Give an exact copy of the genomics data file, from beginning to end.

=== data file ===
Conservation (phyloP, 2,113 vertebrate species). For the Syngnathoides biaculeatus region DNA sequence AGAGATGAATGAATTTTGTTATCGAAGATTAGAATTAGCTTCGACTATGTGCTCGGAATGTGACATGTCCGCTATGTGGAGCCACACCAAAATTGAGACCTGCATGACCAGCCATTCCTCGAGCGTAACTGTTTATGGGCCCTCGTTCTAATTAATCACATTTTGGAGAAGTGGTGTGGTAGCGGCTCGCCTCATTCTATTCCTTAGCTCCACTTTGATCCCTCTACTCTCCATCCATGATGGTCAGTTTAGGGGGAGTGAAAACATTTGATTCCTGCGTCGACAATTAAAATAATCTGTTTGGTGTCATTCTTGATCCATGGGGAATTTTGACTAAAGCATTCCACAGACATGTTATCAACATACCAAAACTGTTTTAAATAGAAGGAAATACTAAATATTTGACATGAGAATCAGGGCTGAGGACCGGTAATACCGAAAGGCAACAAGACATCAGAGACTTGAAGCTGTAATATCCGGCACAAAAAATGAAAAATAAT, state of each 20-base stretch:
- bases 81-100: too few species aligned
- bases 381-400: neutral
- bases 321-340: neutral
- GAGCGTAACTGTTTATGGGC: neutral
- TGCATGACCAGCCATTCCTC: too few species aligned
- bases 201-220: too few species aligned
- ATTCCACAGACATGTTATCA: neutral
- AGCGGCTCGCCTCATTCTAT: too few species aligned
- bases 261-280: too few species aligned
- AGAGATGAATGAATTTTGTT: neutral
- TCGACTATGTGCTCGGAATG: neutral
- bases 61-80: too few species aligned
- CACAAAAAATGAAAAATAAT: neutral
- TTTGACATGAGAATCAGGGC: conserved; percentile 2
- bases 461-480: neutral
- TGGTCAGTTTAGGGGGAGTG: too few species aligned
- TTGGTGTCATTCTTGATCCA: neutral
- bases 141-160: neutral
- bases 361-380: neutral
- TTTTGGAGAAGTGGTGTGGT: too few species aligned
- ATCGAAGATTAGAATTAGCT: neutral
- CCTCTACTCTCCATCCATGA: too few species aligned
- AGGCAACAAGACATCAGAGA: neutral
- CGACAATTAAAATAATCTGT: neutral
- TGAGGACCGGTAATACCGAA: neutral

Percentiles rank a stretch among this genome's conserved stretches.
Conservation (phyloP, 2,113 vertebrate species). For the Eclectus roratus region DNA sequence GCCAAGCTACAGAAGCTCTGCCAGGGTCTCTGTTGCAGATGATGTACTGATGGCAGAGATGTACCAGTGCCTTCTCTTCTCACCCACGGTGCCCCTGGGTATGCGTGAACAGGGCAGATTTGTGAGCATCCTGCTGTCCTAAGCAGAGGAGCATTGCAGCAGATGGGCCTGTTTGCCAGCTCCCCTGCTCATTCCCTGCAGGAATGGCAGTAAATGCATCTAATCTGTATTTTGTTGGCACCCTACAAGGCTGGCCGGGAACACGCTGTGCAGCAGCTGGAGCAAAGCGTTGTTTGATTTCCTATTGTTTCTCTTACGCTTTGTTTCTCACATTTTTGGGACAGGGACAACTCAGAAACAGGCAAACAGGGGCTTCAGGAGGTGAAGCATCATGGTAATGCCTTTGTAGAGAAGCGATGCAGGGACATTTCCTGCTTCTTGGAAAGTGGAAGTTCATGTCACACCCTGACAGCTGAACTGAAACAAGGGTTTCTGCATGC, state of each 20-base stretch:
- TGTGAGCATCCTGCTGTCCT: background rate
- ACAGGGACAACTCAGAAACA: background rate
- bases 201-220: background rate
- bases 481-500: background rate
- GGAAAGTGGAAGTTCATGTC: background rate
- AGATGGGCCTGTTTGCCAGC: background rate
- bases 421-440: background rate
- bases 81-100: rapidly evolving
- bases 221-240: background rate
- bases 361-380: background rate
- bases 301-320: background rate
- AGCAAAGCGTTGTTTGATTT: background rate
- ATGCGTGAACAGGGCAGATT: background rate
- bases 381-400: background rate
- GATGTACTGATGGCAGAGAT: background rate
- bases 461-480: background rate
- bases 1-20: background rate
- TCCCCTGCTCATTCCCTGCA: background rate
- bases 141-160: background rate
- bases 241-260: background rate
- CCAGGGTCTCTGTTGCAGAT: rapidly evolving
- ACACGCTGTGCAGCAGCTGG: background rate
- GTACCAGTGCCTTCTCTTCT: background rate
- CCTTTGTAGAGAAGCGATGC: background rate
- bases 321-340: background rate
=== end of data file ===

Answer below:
Conservation (phyloP, 2,113 vertebrate species). For the Syngnathoides biaculeatus region DNA sequence AGAGATGAATGAATTTTGTTATCGAAGATTAGAATTAGCTTCGACTATGTGCTCGGAATGTGACATGTCCGCTATGTGGAGCCACACCAAAATTGAGACCTGCATGACCAGCCATTCCTCGAGCGTAACTGTTTATGGGCCCTCGTTCTAATTAATCACATTTTGGAGAAGTGGTGTGGTAGCGGCTCGCCTCATTCTATTCCTTAGCTCCACTTTGATCCCTCTACTCTCCATCCATGATGGTCAGTTTAGGGGGAGTGAAAACATTTGATTCCTGCGTCGACAATTAAAATAATCTGTTTGGTGTCATTCTTGATCCATGGGGAATTTTGACTAAAGCATTCCACAGACATGTTATCAACATACCAAAACTGTTTTAAATAGAAGGAAATACTAAATATTTGACATGAGAATCAGGGCTGAGGACCGGTAATACCGAAAGGCAACAAGACATCAGAGACTTGAAGCTGTAATATCCGGCACAAAAAATGAAAAATAAT, state of each 20-base stretch:
- bases 81-100: too few species aligned
- bases 381-400: neutral
- bases 321-340: neutral
- GAGCGTAACTGTTTATGGGC: neutral
- TGCATGACCAGCCATTCCTC: too few species aligned
- bases 201-220: too few species aligned
- ATTCCACAGACATGTTATCA: neutral
- AGCGGCTCGCCTCATTCTAT: too few species aligned
- bases 261-280: too few species aligned
- AGAGATGAATGAATTTTGTT: neutral
- TCGACTATGTGCTCGGAATG: neutral
- bases 61-80: too few species aligned
- CACAAAAAATGAAAAATAAT: neutral
- TTTGACATGAGAATCAGGGC: conserved; percentile 2
- bases 461-480: neutral
- TGGTCAGTTTAGGGGGAGTG: too few species aligned
- TTGGTGTCATTCTTGATCCA: neutral
- bases 141-160: neutral
- bases 361-380: neutral
- TTTTGGAGAAGTGGTGTGGT: too few species aligned
- ATCGAAGATTAGAATTAGCT: neutral
- CCTCTACTCTCCATCCATGA: too few species aligned
- AGGCAACAAGACATCAGAGA: neutral
- CGACAATTAAAATAATCTGT: neutral
- TGAGGACCGGTAATACCGAA: neutral

Percentiles rank a stretch among this genome's conserved stretches.
Conservation (phyloP, 2,113 vertebrate species). For the Eclectus roratus region DNA sequence GCCAAGCTACAGAAGCTCTGCCAGGGTCTCTGTTGCAGATGATGTACTGATGGCAGAGATGTACCAGTGCCTTCTCTTCTCACCCACGGTGCCCCTGGGTATGCGTGAACAGGGCAGATTTGTGAGCATCCTGCTGTCCTAAGCAGAGGAGCATTGCAGCAGATGGGCCTGTTTGCCAGCTCCCCTGCTCATTCCCTGCAGGAATGGCAGTAAATGCATCTAATCTGTATTTTGTTGGCACCCTACAAGGCTGGCCGGGAACACGCTGTGCAGCAGCTGGAGCAAAGCGTTGTTTGATTTCCTATTGTTTCTCTTACGCTTTGTTTCTCACATTTTTGGGACAGGGACAACTCAGAAACAGGCAAACAGGGGCTTCAGGAGGTGAAGCATCATGGTAATGCCTTTGTAGAGAAGCGATGCAGGGACATTTCCTGCTTCTTGGAAAGTGGAAGTTCATGTCACACCCTGACAGCTGAACTGAAACAAGGGTTTCTGCATGC, state of each 20-base stretch:
- TGTGAGCATCCTGCTGTCCT: background rate
- ACAGGGACAACTCAGAAACA: background rate
- bases 201-220: background rate
- bases 481-500: background rate
- GGAAAGTGGAAGTTCATGTC: background rate
- AGATGGGCCTGTTTGCCAGC: background rate
- bases 421-440: background rate
- bases 81-100: rapidly evolving
- bases 221-240: background rate
- bases 361-380: background rate
- bases 301-320: background rate
- AGCAAAGCGTTGTTTGATTT: background rate
- ATGCGTGAACAGGGCAGATT: background rate
- bases 381-400: background rate
- GATGTACTGATGGCAGAGAT: background rate
- bases 461-480: background rate
- bases 1-20: background rate
- TCCCCTGCTCATTCCCTGCA: background rate
- bases 141-160: background rate
- bases 241-260: background rate
- CCAGGGTCTCTGTTGCAGAT: rapidly evolving
- ACACGCTGTGCAGCAGCTGG: background rate
- GTACCAGTGCCTTCTCTTCT: background rate
- CCTTTGTAGAGAAGCGATGC: background rate
- bases 321-340: background rate